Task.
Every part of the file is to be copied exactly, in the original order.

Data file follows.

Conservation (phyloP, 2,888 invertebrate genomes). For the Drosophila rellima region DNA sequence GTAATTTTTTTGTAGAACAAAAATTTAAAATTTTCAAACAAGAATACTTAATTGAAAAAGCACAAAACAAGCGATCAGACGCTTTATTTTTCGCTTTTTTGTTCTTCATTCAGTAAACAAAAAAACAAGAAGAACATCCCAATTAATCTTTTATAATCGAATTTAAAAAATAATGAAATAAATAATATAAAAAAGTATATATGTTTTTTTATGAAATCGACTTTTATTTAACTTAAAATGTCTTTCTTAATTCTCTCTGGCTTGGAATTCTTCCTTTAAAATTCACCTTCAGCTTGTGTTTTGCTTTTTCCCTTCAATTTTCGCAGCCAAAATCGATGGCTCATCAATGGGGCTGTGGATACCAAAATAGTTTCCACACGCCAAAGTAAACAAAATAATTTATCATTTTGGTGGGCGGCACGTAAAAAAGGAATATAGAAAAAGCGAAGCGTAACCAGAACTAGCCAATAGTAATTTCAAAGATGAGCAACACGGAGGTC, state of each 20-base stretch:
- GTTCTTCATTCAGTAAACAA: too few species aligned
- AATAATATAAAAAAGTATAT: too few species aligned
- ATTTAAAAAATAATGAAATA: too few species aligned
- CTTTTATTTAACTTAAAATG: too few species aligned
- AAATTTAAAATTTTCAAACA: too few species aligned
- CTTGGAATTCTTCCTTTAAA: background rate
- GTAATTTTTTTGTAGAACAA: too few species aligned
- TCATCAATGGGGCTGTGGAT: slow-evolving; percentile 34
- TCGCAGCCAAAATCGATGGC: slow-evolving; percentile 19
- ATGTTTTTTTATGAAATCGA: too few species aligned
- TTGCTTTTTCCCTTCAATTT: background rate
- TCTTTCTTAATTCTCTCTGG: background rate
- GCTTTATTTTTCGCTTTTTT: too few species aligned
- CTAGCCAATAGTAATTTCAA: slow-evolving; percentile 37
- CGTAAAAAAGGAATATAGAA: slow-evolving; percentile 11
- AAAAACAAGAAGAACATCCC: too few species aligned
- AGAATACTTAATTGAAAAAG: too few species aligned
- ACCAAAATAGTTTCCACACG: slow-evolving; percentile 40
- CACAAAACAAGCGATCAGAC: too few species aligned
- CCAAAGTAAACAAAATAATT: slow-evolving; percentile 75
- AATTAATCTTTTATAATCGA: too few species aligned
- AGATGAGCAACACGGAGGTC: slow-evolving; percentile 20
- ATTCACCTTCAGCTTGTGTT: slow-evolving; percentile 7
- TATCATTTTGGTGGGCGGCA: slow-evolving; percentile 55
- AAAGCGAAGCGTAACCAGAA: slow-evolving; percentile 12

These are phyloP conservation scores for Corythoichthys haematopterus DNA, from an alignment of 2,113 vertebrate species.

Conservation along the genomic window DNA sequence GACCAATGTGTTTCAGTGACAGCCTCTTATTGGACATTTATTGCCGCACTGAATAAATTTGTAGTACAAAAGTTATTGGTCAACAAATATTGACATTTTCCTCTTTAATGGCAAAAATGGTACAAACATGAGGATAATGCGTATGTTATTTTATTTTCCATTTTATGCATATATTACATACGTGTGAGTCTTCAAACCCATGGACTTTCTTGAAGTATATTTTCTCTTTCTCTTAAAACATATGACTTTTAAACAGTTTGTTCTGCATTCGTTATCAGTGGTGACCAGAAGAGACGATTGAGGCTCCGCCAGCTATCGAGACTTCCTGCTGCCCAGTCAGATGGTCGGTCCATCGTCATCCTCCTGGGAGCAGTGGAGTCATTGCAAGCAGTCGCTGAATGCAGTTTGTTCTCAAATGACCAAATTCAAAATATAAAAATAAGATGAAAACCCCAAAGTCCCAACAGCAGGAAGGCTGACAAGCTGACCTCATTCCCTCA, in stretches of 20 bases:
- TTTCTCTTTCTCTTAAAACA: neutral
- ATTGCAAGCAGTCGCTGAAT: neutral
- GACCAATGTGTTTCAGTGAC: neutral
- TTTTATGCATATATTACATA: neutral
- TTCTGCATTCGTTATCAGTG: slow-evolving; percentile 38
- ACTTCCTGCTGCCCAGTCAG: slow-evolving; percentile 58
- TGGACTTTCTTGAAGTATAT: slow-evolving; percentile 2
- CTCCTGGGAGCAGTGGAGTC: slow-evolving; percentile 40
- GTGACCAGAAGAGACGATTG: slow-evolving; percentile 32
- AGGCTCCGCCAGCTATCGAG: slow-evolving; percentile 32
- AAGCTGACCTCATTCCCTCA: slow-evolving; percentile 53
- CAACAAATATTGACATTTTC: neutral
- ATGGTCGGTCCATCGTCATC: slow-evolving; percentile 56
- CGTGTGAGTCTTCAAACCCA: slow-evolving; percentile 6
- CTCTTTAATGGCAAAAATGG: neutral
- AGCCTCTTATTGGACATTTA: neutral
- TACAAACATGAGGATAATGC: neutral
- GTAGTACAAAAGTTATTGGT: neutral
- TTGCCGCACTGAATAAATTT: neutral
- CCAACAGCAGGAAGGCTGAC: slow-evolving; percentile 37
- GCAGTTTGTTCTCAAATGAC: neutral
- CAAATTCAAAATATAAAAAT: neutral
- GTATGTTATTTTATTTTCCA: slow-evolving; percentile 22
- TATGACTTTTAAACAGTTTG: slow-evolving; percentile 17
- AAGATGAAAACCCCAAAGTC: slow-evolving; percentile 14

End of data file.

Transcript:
Conservation (phyloP, 2,888 invertebrate genomes). For the Drosophila rellima region DNA sequence GTAATTTTTTTGTAGAACAAAAATTTAAAATTTTCAAACAAGAATACTTAATTGAAAAAGCACAAAACAAGCGATCAGACGCTTTATTTTTCGCTTTTTTGTTCTTCATTCAGTAAACAAAAAAACAAGAAGAACATCCCAATTAATCTTTTATAATCGAATTTAAAAAATAATGAAATAAATAATATAAAAAAGTATATATGTTTTTTTATGAAATCGACTTTTATTTAACTTAAAATGTCTTTCTTAATTCTCTCTGGCTTGGAATTCTTCCTTTAAAATTCACCTTCAGCTTGTGTTTTGCTTTTTCCCTTCAATTTTCGCAGCCAAAATCGATGGCTCATCAATGGGGCTGTGGATACCAAAATAGTTTCCACACGCCAAAGTAAACAAAATAATTTATCATTTTGGTGGGCGGCACGTAAAAAAGGAATATAGAAAAAGCGAAGCGTAACCAGAACTAGCCAATAGTAATTTCAAAGATGAGCAACACGGAGGTC, state of each 20-base stretch:
- GTTCTTCATTCAGTAAACAA: too few species aligned
- AATAATATAAAAAAGTATAT: too few species aligned
- ATTTAAAAAATAATGAAATA: too few species aligned
- CTTTTATTTAACTTAAAATG: too few species aligned
- AAATTTAAAATTTTCAAACA: too few species aligned
- CTTGGAATTCTTCCTTTAAA: background rate
- GTAATTTTTTTGTAGAACAA: too few species aligned
- TCATCAATGGGGCTGTGGAT: slow-evolving; percentile 34
- TCGCAGCCAAAATCGATGGC: slow-evolving; percentile 19
- ATGTTTTTTTATGAAATCGA: too few species aligned
- TTGCTTTTTCCCTTCAATTT: background rate
- TCTTTCTTAATTCTCTCTGG: background rate
- GCTTTATTTTTCGCTTTTTT: too few species aligned
- CTAGCCAATAGTAATTTCAA: slow-evolving; percentile 37
- CGTAAAAAAGGAATATAGAA: slow-evolving; percentile 11
- AAAAACAAGAAGAACATCCC: too few species aligned
- AGAATACTTAATTGAAAAAG: too few species aligned
- ACCAAAATAGTTTCCACACG: slow-evolving; percentile 40
- CACAAAACAAGCGATCAGAC: too few species aligned
- CCAAAGTAAACAAAATAATT: slow-evolving; percentile 75
- AATTAATCTTTTATAATCGA: too few species aligned
- AGATGAGCAACACGGAGGTC: slow-evolving; percentile 20
- ATTCACCTTCAGCTTGTGTT: slow-evolving; percentile 7
- TATCATTTTGGTGGGCGGCA: slow-evolving; percentile 55
- AAAGCGAAGCGTAACCAGAA: slow-evolving; percentile 12

These are phyloP conservation scores for Corythoichthys haematopterus DNA, from an alignment of 2,113 vertebrate species.

Conservation along the genomic window DNA sequence GACCAATGTGTTTCAGTGACAGCCTCTTATTGGACATTTATTGCCGCACTGAATAAATTTGTAGTACAAAAGTTATTGGTCAACAAATATTGACATTTTCCTCTTTAATGGCAAAAATGGTACAAACATGAGGATAATGCGTATGTTATTTTATTTTCCATTTTATGCATATATTACATACGTGTGAGTCTTCAAACCCATGGACTTTCTTGAAGTATATTTTCTCTTTCTCTTAAAACATATGACTTTTAAACAGTTTGTTCTGCATTCGTTATCAGTGGTGACCAGAAGAGACGATTGAGGCTCCGCCAGCTATCGAGACTTCCTGCTGCCCAGTCAGATGGTCGGTCCATCGTCATCCTCCTGGGAGCAGTGGAGTCATTGCAAGCAGTCGCTGAATGCAGTTTGTTCTCAAATGACCAAATTCAAAATATAAAAATAAGATGAAAACCCCAAAGTCCCAACAGCAGGAAGGCTGACAAGCTGACCTCATTCCCTCA, in stretches of 20 bases:
- TTTCTCTTTCTCTTAAAACA: neutral
- ATTGCAAGCAGTCGCTGAAT: neutral
- GACCAATGTGTTTCAGTGAC: neutral
- TTTTATGCATATATTACATA: neutral
- TTCTGCATTCGTTATCAGTG: slow-evolving; percentile 38
- ACTTCCTGCTGCCCAGTCAG: slow-evolving; percentile 58
- TGGACTTTCTTGAAGTATAT: slow-evolving; percentile 2
- CTCCTGGGAGCAGTGGAGTC: slow-evolving; percentile 40
- GTGACCAGAAGAGACGATTG: slow-evolving; percentile 32
- AGGCTCCGCCAGCTATCGAG: slow-evolving; percentile 32
- AAGCTGACCTCATTCCCTCA: slow-evolving; percentile 53
- CAACAAATATTGACATTTTC: neutral
- ATGGTCGGTCCATCGTCATC: slow-evolving; percentile 56
- CGTGTGAGTCTTCAAACCCA: slow-evolving; percentile 6
- CTCTTTAATGGCAAAAATGG: neutral
- AGCCTCTTATTGGACATTTA: neutral
- TACAAACATGAGGATAATGC: neutral
- GTAGTACAAAAGTTATTGGT: neutral
- TTGCCGCACTGAATAAATTT: neutral
- CCAACAGCAGGAAGGCTGAC: slow-evolving; percentile 37
- GCAGTTTGTTCTCAAATGAC: neutral
- CAAATTCAAAATATAAAAAT: neutral
- GTATGTTATTTTATTTTCCA: slow-evolving; percentile 22
- TATGACTTTTAAACAGTTTG: slow-evolving; percentile 17
- AAGATGAAAACCCCAAAGTC: slow-evolving; percentile 14